During the slide presentation, Mr. Livingston noted that sound bar sales are on a major upswing, with a projected US sales rate for 2011 at more than 8,000,000 units, which means that about one in four HDTV purchasers will go the sound bar route.
At the end of the presentation, Panasonic presented us with some tasty goodies as parting gifts, which included a copy of their exclusive 3D Blu-ray of James Cameron’s blockbuster Avatar. That disc isn’t yet available to the general public for purchase, and won’t be until sometime in 2012, but is currently provided for free as an incentive to purchasers of some Panasonic 3D TVs and Blu-ray players.
Obtaining the Avatar 3D Blu-ray nicely coincided with the arrival of Sharp’s new 3D 1080p DLP projector (click here to read the review), and having seen the film in 3D in a movie theater, I was keen to see how it fared on 3D Blu-ray.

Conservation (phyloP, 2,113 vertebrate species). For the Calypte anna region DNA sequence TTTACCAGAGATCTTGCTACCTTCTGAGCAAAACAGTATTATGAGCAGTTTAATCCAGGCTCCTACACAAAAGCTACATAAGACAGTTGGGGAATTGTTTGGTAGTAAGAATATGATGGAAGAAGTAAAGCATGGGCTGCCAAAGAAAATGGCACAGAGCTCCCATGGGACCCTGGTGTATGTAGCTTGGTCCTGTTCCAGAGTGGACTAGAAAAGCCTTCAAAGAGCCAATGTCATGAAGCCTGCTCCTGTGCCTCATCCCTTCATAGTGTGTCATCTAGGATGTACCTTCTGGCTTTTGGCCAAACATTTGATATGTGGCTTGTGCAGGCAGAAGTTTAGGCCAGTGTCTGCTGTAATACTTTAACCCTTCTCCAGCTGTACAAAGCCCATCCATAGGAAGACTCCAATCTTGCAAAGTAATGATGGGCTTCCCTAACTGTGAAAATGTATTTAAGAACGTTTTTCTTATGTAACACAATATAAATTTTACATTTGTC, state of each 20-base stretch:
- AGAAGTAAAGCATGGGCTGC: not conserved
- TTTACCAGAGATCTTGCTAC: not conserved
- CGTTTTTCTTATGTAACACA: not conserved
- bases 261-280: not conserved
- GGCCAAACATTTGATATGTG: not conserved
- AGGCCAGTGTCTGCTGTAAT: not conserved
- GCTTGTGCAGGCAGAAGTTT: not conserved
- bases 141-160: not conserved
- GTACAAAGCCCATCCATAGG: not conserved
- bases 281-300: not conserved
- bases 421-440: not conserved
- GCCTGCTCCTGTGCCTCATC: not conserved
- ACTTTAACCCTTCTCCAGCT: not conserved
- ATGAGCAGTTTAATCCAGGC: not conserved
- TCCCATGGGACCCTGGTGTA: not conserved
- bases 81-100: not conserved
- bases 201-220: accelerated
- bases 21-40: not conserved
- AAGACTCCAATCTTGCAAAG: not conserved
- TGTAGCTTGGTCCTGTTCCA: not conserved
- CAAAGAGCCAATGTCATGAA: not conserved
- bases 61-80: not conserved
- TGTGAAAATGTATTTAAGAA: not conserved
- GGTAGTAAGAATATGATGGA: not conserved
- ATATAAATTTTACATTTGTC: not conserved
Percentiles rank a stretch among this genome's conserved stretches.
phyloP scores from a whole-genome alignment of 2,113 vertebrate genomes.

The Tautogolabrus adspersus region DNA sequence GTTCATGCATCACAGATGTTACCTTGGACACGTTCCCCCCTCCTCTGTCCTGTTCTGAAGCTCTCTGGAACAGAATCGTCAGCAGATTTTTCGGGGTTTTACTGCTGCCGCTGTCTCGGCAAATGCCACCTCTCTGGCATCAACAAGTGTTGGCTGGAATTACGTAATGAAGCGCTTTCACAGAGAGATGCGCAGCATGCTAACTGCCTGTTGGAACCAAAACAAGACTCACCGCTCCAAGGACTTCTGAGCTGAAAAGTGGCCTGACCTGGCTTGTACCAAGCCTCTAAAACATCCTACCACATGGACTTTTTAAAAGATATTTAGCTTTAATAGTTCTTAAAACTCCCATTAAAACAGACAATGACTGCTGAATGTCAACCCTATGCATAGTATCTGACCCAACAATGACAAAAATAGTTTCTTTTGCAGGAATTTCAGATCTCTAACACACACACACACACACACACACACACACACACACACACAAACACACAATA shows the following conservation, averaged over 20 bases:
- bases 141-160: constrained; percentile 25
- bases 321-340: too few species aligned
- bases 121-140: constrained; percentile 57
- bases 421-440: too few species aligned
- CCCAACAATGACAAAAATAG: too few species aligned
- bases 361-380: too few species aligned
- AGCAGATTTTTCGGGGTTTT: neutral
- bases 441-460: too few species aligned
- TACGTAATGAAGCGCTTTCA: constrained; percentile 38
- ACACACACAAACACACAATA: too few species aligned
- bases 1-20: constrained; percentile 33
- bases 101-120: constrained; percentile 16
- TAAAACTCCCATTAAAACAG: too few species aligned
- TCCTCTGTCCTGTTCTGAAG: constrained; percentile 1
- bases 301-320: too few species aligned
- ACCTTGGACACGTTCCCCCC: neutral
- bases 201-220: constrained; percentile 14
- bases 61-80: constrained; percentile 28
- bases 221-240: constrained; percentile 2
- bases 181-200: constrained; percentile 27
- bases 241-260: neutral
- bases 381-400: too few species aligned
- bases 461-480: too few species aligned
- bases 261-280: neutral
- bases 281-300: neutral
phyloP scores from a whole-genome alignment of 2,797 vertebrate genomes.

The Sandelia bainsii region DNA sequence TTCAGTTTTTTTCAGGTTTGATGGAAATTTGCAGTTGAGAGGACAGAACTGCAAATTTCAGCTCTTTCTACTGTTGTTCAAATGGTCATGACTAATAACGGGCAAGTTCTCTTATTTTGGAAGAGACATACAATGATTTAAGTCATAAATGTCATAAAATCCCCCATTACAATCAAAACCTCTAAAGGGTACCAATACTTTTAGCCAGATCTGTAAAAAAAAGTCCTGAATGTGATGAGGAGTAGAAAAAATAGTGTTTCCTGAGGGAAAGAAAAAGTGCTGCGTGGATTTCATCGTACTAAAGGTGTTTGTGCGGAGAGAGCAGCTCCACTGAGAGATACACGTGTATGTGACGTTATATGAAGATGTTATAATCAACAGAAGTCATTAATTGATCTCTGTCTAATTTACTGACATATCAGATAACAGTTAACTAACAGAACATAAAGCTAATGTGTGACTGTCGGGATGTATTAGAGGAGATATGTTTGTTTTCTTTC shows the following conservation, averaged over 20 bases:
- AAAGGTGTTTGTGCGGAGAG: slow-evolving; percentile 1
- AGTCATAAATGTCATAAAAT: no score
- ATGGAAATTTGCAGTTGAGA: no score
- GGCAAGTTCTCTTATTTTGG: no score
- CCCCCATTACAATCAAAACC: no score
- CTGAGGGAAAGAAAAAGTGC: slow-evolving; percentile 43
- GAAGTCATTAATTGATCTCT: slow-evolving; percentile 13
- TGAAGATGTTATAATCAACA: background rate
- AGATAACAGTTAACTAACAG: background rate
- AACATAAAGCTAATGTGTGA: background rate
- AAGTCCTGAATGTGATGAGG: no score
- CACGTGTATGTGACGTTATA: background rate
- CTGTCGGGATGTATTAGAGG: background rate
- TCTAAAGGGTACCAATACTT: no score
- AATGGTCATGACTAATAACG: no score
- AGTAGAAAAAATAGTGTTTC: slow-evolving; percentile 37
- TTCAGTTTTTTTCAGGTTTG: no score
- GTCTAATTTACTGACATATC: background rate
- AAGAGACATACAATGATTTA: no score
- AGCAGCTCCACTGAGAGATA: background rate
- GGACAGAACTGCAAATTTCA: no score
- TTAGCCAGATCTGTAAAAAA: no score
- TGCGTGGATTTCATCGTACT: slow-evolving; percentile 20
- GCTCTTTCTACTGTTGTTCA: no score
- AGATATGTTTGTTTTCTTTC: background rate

Watching the movie at home in 3D via active shutter LCD glasses once again confirmed my belief that 3D at home looks better than in the theater. The cheap passive (polarized) 3D glasses handed out in theaters simply can’t provide the high level of stereoscopic separation that’s needed for a really immersive 3D experience, and seeing Avatar on the big screen at home was a revelation. Director James Cameron had previously commented that he kept Avatar’s 3D effects on the “mild” side, which I think was a smart move on his part. Cranking up the 3D effect for extra pizzazz might have been enticing for some, but for others sitting through Avatar’s original 160+ minutes runtime, excessive 3D effects can become wearisome quickly, and possibly cause unpleasant side effects such as dizziness or nausea for some viewers.
Via the Sharp 3D projector, the movie’s 3D effects produced no visible artifacts such as ghosting or flicker, and the image quality looked great throughout. A lovely transfer, and a disc I’ll be using regularly as new 2011 3D TV review samples starting showing up soon.